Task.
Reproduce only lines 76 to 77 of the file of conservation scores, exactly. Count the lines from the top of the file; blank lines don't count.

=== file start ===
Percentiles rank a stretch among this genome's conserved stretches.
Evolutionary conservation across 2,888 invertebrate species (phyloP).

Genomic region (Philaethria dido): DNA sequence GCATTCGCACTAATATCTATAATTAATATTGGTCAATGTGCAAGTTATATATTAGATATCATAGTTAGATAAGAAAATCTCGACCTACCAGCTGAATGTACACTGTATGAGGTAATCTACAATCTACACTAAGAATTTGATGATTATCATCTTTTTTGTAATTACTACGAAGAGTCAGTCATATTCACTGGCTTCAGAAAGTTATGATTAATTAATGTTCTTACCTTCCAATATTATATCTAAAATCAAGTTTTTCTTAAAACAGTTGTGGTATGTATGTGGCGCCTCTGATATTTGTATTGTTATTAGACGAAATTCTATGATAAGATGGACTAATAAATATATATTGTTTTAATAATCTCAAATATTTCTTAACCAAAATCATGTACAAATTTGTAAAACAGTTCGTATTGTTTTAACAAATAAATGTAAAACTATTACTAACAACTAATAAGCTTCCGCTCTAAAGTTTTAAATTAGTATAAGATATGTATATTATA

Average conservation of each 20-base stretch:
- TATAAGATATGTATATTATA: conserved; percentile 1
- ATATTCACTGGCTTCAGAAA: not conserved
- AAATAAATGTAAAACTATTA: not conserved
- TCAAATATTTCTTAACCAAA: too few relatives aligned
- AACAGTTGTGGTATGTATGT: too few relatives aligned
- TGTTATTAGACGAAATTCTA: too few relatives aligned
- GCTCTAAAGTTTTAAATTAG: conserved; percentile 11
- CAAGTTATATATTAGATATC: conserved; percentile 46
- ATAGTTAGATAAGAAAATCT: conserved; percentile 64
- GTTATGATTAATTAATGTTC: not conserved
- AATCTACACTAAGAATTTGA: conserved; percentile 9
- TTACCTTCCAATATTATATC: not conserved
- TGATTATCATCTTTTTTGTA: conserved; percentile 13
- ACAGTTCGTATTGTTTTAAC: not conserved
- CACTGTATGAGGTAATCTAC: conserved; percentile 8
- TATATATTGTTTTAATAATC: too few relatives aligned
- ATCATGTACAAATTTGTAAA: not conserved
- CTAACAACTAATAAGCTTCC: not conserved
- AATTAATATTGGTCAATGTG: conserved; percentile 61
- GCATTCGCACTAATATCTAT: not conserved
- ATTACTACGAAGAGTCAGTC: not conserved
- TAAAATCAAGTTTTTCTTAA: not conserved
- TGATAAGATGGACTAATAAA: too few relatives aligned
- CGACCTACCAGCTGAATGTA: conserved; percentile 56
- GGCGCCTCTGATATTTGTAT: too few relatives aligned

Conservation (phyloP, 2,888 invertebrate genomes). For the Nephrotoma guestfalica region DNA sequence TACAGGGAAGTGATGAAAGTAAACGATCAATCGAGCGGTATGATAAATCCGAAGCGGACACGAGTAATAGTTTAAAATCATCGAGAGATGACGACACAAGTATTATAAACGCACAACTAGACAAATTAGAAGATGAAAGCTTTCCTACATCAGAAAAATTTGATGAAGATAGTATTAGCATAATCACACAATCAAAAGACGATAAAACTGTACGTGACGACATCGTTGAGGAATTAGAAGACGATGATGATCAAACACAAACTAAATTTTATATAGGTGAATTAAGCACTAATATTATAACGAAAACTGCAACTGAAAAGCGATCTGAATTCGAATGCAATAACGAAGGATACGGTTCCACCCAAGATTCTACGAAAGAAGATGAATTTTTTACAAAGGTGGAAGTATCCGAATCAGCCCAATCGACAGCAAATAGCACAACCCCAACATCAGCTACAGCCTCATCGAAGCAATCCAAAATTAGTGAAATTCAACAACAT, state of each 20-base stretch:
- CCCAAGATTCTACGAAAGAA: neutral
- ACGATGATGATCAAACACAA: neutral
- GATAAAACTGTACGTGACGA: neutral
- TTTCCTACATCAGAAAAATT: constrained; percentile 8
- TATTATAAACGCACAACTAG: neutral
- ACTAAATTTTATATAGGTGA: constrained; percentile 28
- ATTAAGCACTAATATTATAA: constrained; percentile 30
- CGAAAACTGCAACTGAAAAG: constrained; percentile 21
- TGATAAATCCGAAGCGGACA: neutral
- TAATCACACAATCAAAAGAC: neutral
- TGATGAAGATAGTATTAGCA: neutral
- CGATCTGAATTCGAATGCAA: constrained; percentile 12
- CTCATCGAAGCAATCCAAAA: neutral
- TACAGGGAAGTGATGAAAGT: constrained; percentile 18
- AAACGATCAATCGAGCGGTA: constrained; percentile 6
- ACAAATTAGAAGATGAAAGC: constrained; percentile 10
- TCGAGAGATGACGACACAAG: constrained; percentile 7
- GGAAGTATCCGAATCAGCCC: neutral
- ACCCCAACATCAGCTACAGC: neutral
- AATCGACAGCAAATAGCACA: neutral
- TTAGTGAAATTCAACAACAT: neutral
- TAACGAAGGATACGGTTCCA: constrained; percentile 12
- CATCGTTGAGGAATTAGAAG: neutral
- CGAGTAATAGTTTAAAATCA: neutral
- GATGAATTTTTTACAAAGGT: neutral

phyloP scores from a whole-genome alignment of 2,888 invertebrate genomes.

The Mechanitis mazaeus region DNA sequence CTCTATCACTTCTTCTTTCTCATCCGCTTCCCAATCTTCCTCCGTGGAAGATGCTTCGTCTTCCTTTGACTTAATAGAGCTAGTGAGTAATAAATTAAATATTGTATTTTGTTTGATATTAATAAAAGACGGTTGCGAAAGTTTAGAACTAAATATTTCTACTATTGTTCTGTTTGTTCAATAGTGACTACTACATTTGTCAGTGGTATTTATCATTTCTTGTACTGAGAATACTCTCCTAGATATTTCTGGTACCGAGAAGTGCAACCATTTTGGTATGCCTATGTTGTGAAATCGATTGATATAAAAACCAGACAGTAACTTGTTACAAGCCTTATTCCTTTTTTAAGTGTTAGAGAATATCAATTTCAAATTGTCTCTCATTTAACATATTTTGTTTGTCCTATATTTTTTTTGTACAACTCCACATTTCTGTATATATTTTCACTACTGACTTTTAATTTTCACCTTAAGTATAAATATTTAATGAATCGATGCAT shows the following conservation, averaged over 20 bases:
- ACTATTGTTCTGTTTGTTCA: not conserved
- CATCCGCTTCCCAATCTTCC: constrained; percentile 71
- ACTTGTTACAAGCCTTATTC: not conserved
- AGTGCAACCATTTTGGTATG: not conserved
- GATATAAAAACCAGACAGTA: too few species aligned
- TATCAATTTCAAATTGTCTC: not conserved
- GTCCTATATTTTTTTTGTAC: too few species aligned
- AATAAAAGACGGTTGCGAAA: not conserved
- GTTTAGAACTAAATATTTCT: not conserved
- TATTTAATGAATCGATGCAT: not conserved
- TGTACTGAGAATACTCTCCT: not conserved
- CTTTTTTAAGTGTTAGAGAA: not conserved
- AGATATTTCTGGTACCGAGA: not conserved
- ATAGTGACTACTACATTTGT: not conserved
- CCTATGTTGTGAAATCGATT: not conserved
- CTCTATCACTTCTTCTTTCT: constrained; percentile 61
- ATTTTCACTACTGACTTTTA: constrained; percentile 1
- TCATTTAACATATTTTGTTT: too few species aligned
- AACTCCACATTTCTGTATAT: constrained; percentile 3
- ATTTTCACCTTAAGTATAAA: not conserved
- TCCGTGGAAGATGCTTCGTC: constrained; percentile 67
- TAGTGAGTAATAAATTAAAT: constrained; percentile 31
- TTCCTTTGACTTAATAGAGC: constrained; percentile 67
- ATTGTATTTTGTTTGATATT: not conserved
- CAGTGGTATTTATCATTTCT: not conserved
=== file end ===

- AACTCCACATTTCTGTATAT: constrained; percentile 3
- ATTTTCACCTTAAGTATAAA: not conserved